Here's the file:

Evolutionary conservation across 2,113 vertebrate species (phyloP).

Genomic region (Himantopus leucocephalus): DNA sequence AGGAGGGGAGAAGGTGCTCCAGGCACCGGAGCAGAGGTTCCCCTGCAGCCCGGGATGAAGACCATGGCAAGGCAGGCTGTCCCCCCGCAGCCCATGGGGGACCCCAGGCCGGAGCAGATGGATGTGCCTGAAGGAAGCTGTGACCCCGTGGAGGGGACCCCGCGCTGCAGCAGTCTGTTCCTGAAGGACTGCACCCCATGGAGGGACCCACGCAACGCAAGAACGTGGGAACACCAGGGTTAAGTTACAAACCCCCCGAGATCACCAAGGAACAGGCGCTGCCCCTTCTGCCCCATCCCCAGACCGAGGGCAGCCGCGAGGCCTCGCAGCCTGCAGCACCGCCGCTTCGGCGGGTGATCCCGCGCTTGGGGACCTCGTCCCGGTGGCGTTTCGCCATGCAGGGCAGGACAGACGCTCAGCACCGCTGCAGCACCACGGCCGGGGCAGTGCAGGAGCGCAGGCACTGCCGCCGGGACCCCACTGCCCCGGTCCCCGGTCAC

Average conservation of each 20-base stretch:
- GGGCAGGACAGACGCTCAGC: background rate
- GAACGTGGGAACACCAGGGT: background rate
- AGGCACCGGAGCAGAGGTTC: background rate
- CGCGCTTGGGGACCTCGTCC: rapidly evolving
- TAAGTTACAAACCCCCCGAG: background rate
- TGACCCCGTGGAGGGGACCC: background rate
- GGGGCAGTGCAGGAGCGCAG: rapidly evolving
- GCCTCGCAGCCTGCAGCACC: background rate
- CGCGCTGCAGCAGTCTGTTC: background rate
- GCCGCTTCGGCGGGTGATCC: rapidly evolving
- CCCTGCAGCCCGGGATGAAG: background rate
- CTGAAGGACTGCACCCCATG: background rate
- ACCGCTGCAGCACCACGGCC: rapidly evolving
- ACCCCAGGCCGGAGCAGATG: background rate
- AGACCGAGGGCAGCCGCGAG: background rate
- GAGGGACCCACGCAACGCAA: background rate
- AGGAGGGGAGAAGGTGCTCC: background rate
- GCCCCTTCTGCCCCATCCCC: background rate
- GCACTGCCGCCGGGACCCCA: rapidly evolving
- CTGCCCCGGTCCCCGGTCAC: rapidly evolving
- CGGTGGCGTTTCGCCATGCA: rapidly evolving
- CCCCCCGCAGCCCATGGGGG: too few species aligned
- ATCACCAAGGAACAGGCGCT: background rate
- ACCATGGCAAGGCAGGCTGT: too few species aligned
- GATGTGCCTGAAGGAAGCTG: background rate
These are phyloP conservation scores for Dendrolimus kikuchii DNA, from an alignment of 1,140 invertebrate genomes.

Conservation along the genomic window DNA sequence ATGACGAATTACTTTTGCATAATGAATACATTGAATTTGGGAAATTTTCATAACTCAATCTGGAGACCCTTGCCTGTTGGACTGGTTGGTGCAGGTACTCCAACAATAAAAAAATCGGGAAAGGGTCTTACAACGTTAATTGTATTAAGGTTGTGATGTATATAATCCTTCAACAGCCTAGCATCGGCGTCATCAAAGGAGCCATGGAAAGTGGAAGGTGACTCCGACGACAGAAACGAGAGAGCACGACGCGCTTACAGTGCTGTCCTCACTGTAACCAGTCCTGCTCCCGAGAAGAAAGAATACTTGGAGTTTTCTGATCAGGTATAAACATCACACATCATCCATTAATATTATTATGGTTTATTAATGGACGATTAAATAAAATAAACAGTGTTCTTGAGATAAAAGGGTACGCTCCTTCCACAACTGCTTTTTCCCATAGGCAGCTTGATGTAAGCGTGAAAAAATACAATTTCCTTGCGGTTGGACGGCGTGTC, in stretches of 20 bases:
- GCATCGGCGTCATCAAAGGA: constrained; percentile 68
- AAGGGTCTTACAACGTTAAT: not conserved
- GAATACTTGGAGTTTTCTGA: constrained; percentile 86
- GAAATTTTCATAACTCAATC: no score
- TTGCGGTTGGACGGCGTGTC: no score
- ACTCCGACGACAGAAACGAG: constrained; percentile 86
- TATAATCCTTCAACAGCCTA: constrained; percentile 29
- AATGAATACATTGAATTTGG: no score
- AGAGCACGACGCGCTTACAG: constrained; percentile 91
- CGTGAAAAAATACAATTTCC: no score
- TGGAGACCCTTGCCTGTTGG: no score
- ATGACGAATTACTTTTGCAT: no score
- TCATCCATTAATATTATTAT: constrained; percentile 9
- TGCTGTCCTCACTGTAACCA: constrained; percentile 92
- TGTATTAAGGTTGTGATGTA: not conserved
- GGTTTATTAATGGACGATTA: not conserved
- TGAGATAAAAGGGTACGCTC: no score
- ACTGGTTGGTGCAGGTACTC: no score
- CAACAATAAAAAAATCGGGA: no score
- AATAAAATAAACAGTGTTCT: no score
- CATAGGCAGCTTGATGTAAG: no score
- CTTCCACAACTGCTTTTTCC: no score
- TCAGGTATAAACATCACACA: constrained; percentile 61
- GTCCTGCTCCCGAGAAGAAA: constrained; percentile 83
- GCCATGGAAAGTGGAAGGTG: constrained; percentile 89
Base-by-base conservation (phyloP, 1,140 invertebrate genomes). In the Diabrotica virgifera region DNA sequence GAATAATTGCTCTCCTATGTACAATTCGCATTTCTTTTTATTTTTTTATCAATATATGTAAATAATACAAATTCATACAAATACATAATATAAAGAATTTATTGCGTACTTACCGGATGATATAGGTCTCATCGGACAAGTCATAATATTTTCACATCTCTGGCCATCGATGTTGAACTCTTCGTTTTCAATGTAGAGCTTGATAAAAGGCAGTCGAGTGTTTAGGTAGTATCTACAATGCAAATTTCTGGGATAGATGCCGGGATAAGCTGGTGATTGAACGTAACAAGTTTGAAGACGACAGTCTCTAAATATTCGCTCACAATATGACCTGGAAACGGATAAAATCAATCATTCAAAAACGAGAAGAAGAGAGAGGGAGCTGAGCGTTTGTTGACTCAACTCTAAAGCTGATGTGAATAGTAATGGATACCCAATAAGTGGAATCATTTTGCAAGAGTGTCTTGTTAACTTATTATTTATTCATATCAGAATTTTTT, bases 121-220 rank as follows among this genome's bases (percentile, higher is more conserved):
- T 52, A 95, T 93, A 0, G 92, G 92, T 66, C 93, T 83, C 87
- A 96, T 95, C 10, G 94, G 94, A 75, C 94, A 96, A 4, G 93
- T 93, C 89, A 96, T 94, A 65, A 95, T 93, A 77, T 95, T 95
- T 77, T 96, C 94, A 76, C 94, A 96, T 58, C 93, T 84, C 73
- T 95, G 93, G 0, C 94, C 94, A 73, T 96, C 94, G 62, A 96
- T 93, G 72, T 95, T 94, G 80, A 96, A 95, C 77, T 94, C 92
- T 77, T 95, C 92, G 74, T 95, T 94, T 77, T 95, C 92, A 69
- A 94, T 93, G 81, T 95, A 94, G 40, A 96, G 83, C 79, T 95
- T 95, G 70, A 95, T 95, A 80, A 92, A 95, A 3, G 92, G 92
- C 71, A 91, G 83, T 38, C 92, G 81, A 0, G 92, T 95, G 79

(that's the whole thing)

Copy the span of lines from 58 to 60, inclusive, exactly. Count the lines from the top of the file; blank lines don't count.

- A 96, T 95, C 10, G 94, G 94, A 75, C 94, A 96, A 4, G 93
- T 93, C 89, A 96, T 94, A 65, A 95, T 93, A 77, T 95, T 95
- T 77, T 96, C 94, A 76, C 94, A 96, T 58, C 93, T 84, C 73